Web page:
IPTA promotes involvement of all of its members, especially those in their early career or those who work in places where publication is not considered a priority in the scientific community. For this purpose, a mentoring program has been developed. Hereby, early career researchers can access research projects improving their publication yield.
To sign up to become a Mentor to this Program, or if you are a researcher looking for a Mentor, please visit the IPTA Mentoring Program page and complete the form to send us your details and contact information.
There are four levels of mentoring offered by IPTA, with increasing participation of the mentor from level 1 to 4, sharing authorship if applicable. At level four, virtual and/or face-to-face help is contemplated as a "visiting professor." There are also opportunities for more general mentoring, or mentoring in other areas if required. The four levels are the following:
The basic level of mentorship would be providing help with publication and give an opportunity to researchers to have a peer style review prior to official submission. The committee especially encourages those non-native English speakers who have not had an opportunity to share with native English language speakers. The mentor will serve mainly as “proof reader”, i.e. will help with language corrections. Such help should not imply a substantial manuscript revision, therefore the mentor should not expect to share authorship of the paper and should only be acknowledged for her/his contribution.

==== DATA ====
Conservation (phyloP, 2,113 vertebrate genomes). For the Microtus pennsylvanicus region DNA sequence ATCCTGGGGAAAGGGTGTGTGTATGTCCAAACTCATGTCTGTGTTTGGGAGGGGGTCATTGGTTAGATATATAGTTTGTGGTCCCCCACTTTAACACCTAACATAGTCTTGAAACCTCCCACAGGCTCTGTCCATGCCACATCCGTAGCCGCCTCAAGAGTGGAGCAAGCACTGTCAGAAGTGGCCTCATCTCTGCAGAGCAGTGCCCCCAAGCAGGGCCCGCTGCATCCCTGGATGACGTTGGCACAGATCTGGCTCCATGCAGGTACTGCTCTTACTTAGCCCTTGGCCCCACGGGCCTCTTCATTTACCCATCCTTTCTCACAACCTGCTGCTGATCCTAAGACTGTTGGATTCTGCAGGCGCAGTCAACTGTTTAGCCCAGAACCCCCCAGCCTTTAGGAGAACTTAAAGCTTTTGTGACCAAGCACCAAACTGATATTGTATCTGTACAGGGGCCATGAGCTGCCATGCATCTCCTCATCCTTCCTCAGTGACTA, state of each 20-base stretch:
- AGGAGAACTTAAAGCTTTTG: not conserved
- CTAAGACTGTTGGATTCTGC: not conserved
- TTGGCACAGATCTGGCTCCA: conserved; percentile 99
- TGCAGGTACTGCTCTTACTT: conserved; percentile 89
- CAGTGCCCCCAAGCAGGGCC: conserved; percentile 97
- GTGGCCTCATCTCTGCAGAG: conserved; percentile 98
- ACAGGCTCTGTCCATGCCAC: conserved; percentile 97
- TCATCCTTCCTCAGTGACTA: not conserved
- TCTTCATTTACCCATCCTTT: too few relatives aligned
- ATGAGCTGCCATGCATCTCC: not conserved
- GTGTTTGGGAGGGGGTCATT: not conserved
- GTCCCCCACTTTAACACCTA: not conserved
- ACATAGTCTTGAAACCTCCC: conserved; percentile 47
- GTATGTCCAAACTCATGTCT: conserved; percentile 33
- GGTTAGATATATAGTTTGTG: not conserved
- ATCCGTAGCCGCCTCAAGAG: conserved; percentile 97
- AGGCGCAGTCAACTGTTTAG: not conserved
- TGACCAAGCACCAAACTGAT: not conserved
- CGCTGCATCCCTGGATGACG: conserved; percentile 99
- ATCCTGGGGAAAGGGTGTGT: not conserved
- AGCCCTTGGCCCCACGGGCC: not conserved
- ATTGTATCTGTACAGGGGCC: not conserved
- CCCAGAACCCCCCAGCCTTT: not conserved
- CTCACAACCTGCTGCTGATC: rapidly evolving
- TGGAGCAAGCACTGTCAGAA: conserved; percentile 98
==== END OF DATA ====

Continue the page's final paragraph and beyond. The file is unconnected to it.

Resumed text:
The second option is that the mentor substantially contributes to the writing of the manuscript. As this is more demanding a shared authorship may be discussed with the mentee and her/his institution depending on the extent of the contribution.
A third level of mentorship would involve the mentor already during project design and research development. At this higher level of mentorship, the mentor may also give advice to professional development of her/his mentee. In case this contribution should lead to publication, we would strongly advice that authorship should be shared.
In specific cases, mentorship could be an ongoing process, which could lead to a “visiting professorship” of the respective mentor at the mentee’s institution. This could include an active engagement of the mentor by providing educational webinars on e.g. “Manuscript writing”, “Designing and developing a research project”.
Don’t miss this unique opportunity of being mentored by experienced professionals in the pediatric transplant community. We look forward to assigning suitable mentee-mentor pairings!